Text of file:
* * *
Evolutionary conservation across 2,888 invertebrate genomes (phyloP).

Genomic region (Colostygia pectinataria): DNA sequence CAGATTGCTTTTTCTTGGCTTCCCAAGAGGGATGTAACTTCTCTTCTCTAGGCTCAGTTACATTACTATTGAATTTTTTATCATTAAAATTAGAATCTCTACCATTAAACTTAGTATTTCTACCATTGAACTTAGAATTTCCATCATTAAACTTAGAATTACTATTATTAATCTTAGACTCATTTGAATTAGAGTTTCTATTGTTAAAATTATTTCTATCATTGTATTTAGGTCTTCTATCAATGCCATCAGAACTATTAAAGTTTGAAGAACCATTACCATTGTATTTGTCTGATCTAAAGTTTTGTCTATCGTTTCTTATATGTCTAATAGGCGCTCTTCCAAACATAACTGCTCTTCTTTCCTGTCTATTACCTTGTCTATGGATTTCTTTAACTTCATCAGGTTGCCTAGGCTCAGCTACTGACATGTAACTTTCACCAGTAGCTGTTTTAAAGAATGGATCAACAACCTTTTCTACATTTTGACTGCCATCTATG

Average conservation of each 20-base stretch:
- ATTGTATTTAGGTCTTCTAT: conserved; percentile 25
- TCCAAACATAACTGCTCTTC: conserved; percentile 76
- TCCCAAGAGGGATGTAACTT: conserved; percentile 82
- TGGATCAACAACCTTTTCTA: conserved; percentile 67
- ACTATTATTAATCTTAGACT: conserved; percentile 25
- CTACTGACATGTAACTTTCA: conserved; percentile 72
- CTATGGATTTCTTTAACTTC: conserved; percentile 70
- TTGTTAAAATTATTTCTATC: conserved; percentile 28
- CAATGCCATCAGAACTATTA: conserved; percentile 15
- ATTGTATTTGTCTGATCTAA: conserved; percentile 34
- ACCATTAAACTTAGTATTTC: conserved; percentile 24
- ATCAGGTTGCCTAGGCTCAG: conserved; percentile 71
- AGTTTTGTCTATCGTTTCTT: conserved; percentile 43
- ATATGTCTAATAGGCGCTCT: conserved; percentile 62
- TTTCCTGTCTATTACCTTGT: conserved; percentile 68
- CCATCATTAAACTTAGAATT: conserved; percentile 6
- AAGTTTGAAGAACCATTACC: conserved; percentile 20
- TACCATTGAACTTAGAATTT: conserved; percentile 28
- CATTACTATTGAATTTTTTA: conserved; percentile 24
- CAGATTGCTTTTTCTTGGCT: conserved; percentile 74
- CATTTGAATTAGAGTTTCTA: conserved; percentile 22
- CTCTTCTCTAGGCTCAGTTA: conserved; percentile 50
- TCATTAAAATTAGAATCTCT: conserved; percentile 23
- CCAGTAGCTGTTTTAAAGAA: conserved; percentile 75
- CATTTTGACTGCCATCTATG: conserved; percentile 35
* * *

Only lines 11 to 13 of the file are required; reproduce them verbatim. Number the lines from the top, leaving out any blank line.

- TTGTTAAAATTATTTCTATC: conserved; percentile 28
- CAATGCCATCAGAACTATTA: conserved; percentile 15
- ATTGTATTTGTCTGATCTAA: conserved; percentile 34